There are many criminal prosecutions against exporters for violations of export controls. In a recent case, the defendant argued that he was not responsible for failing to comply with export controls because these laws are too complex to understand. The court disagreed and affirmed the conviction. But it recognized that “putting together the pieces of this regulatory puzzle is not easy.”
Faced with the daunting complexity of export controls, some companies limit the availability of their products abroad or decide to forgo international opportunities entirely. At their own peril, other companies enter foreign markets without knowledge or any care of export controls.
Eliminating market access without a full understanding of the law is hasty and unwise. Similarly, failing to assess applicable laws before entering foreign markets risks heavy fines, lengthy terms of imprisonment, and other penalties. While export controls are indeed complex, assessing eight preliminary steps to compliance is the proper approach.
Summary of U.S. Export Controls
Export controls promote U.S. national security interests and foreign policy, often at the cost of private enterprise. They restrict exports from the U.S. and re-exports from one foreign location to another of U.S. origin commodities, software, and technology (collectively referred to as “items”). Export controls also restrict the provision of certain services to foreign persons and to foreign destinations. They require licenses and other forms of advance approval, the submission of certain applications, forms of agreements, reports on activities, and the maintenance of these and other types of records related to exporting and related activities.
The scope of items and services restricted by export controls is very broad, complex, and constantly changing. Some of the controls come as no surprise. For example, the implementing regulations restrict exports of military items, temporary imports of military items, exports of nuclear materials and technology, and activities by U.S. persons related to the proliferation of nuclear, chemical, and biological weapons, missile technology, and maritime nuclear propulsion systems. They also restrict activities of U.S. and foreign persons involved in brokering military items and services related to military items.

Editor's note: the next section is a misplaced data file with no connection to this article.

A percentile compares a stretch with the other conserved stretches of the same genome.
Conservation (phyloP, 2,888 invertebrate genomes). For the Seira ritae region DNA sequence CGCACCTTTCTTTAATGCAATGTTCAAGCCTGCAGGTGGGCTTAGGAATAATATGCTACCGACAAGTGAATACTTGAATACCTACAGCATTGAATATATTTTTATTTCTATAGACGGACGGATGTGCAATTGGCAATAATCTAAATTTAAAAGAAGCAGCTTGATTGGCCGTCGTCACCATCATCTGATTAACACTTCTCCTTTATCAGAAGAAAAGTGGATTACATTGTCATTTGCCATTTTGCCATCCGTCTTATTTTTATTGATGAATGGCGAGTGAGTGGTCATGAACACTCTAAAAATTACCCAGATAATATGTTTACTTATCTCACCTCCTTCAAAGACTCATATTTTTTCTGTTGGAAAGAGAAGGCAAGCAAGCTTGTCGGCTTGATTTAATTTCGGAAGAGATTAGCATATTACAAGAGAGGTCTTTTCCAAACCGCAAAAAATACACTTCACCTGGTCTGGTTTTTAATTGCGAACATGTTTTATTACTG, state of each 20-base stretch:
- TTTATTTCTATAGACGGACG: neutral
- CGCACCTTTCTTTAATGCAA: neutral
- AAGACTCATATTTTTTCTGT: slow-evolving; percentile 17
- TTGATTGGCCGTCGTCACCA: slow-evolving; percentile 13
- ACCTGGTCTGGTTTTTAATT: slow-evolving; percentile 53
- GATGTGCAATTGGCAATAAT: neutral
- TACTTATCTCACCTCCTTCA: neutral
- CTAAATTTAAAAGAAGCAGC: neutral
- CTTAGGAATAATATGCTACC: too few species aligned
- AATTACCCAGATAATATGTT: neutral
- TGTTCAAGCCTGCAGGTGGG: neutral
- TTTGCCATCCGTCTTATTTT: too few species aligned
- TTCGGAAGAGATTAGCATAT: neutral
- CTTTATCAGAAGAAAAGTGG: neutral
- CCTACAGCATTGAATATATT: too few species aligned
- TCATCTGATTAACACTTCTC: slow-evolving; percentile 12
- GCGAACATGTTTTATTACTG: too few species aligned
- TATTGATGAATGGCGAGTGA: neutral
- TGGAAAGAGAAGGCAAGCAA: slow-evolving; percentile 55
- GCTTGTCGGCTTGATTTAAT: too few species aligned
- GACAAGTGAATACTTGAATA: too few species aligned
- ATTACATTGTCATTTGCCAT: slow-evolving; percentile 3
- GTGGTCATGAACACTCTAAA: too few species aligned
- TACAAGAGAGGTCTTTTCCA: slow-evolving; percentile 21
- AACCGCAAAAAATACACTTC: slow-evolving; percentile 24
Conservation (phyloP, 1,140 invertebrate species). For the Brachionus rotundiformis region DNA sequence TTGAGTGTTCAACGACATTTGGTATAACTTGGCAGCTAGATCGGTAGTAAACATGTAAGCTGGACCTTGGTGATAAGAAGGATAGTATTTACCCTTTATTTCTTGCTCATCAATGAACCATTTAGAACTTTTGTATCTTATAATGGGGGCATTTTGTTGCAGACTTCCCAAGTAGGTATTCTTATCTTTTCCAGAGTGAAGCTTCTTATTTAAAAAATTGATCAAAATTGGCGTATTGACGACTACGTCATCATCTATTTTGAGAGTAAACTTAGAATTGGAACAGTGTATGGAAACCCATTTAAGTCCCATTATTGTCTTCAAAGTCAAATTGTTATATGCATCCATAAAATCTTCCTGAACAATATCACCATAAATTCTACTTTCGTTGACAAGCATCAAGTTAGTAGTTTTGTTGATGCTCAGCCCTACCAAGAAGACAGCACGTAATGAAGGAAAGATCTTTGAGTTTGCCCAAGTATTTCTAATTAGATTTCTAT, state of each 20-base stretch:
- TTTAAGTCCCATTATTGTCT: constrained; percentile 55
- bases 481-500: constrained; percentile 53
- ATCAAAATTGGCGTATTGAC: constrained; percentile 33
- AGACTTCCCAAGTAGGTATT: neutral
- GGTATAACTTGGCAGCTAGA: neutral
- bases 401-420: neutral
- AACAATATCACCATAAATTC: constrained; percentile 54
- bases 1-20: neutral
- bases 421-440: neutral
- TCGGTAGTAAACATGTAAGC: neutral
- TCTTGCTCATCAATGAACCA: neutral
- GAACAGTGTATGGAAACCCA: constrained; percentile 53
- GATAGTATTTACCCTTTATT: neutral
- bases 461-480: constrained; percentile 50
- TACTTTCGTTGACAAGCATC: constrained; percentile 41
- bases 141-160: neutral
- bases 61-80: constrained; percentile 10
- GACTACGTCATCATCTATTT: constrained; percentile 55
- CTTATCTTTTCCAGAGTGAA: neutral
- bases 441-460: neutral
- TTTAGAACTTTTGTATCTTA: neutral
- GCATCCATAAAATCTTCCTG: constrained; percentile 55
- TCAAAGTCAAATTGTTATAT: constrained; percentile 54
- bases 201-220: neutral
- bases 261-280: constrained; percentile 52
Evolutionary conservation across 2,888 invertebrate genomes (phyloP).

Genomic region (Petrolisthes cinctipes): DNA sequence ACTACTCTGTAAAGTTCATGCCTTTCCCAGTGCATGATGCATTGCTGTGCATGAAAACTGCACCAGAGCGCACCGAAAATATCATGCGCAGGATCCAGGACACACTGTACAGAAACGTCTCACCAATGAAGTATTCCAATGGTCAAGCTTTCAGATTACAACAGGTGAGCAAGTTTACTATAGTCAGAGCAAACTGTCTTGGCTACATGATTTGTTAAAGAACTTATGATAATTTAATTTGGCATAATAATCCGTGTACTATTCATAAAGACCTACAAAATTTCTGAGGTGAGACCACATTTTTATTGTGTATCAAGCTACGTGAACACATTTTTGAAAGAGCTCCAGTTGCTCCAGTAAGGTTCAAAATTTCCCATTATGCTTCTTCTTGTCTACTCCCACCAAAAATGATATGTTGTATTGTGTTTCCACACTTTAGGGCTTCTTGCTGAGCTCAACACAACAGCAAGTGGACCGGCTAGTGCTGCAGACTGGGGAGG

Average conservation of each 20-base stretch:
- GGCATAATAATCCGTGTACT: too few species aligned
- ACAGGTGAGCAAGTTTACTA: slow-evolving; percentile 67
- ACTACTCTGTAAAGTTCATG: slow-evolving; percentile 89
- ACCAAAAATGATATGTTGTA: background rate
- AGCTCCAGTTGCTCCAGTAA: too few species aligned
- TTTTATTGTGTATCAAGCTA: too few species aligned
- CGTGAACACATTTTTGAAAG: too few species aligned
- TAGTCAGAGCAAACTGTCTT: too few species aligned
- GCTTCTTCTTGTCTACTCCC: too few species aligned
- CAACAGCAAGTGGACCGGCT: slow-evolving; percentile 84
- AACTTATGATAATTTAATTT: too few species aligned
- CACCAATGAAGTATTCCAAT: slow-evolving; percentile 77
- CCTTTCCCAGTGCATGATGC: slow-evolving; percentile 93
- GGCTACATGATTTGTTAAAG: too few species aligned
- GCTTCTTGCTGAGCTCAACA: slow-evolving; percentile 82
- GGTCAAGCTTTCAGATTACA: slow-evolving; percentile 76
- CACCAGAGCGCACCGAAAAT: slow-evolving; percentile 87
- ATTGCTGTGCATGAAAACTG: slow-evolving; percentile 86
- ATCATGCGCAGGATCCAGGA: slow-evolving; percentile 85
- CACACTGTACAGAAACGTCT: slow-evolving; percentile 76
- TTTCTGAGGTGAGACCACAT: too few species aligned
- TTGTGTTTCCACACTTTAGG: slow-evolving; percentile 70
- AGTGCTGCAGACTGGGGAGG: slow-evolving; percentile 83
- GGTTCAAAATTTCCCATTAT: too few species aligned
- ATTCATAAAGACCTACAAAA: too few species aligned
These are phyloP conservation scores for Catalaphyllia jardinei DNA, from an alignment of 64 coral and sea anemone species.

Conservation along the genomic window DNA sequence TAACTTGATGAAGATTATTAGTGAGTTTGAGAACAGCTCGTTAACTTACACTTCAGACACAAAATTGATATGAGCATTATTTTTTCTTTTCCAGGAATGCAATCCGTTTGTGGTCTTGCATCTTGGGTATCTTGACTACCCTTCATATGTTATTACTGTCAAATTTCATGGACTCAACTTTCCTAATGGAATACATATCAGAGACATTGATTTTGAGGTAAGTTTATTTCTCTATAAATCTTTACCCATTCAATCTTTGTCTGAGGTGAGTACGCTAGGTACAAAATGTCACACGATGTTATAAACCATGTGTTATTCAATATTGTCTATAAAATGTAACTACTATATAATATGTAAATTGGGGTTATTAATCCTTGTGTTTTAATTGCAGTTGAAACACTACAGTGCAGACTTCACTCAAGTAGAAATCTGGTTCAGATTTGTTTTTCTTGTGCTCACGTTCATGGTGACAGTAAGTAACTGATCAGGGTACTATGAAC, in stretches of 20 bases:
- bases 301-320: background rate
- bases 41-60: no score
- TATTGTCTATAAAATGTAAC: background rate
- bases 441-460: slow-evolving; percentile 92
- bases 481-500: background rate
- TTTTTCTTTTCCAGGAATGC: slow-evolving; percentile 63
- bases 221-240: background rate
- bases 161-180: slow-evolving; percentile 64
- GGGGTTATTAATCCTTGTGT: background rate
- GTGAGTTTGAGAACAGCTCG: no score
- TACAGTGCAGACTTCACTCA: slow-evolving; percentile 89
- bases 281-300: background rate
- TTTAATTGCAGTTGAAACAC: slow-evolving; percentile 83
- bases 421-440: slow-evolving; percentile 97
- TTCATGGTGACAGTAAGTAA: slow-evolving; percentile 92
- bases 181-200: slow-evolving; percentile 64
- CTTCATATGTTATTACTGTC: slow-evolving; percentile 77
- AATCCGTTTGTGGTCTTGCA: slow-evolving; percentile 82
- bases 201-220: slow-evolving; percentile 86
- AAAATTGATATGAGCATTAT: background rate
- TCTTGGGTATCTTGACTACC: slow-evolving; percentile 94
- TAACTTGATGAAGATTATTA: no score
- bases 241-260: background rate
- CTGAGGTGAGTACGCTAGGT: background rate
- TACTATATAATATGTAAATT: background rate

In perhaps their clearest restrictions, export controls require adherence to various U.S. Government lists of prohibited parties. These are blacklists with names and addresses of narcotics traffickers, weapons proliferators, known and suspected terrorists, members of oppressive regimes, known and suspected violators of export control regulations, and other bad guys with whom dealings are severely restricted and, in most cases, altogether prohibited.
Nevertheless, many of the regulations are surprising because they restrict exports of not just military items, but also restrict exports of a broad scope of commercial items, to include certain off-the-shelf valves, gauges, electronics, computers, optics, sensors, software, and other items of a seemingly commercial nature. Items do not have to be solely of U.S. origin to be subject to control. In fact, among their most surprising aspects, export controls apply not only to exports of items from the U.S., but they also apply to exports from foreign countries that involve foreign-produced items containing more than a de minimis amount of U.S. origin content; and they can apply to foreign produced items that incorporate U.S. technology or software.
Definitions for what constitute “exports” and other key terms under the regulations are very broad. An export means sending an export-controlled item (or items) outside the U.S., shipping or electronically transmitting export-controlled information to a foreign location, or disclosing export-controlled information inside or outside the U.S. to a foreign national in any manner. Accordingly, there are many actions that are considered exports.
Disclosures of export-controlled information to foreign nationals can occur visually, orally, or through the application of personal knowledge or technical experience. For instance, showing blueprints to a foreign national or allowing a foreign national to simply see a production line at a manufacturing plant in the U.S. would be considered an export to the foreign national’s country of nationality if the viewing reveals technical information. Similarly, disclosures of this information by electronic mail, in-person at meetings, or on the telephone also constitute exports regardless of whether the foreign national was in the U.S. or in a foreign country when they receive the information. In one of the definition’s broadest applications, an export can be found by merely making controlled information available to a foreign person on a computer network.
The Regulations and Agencies
Many statutes and regulations address export controls. These include those safeguarding national security and the various trade sanctions that form an integral part of U.S. foreign policy. Of all these, the three primary U.S. export control regulations most commonly encountered in everyday trade are the International Traffic in Arms Regulations (“ITAR”), administered by the Department of State Directorate of Defense Trade Controls; the Export Administration Regulations (“EAR”), administered by the Department of Commerce Bureau of Industry and Security; and the Foreign Assets Control Regulations administered by the Department of Treasury Office of Financial Assets Control. Other regulations may apply to a particular export or service. These include the regulations administered by the Department of Energy, the Nuclear Regulatory Commission, the Food and Drug Administration, and the U.S. Patent and Trademark Office.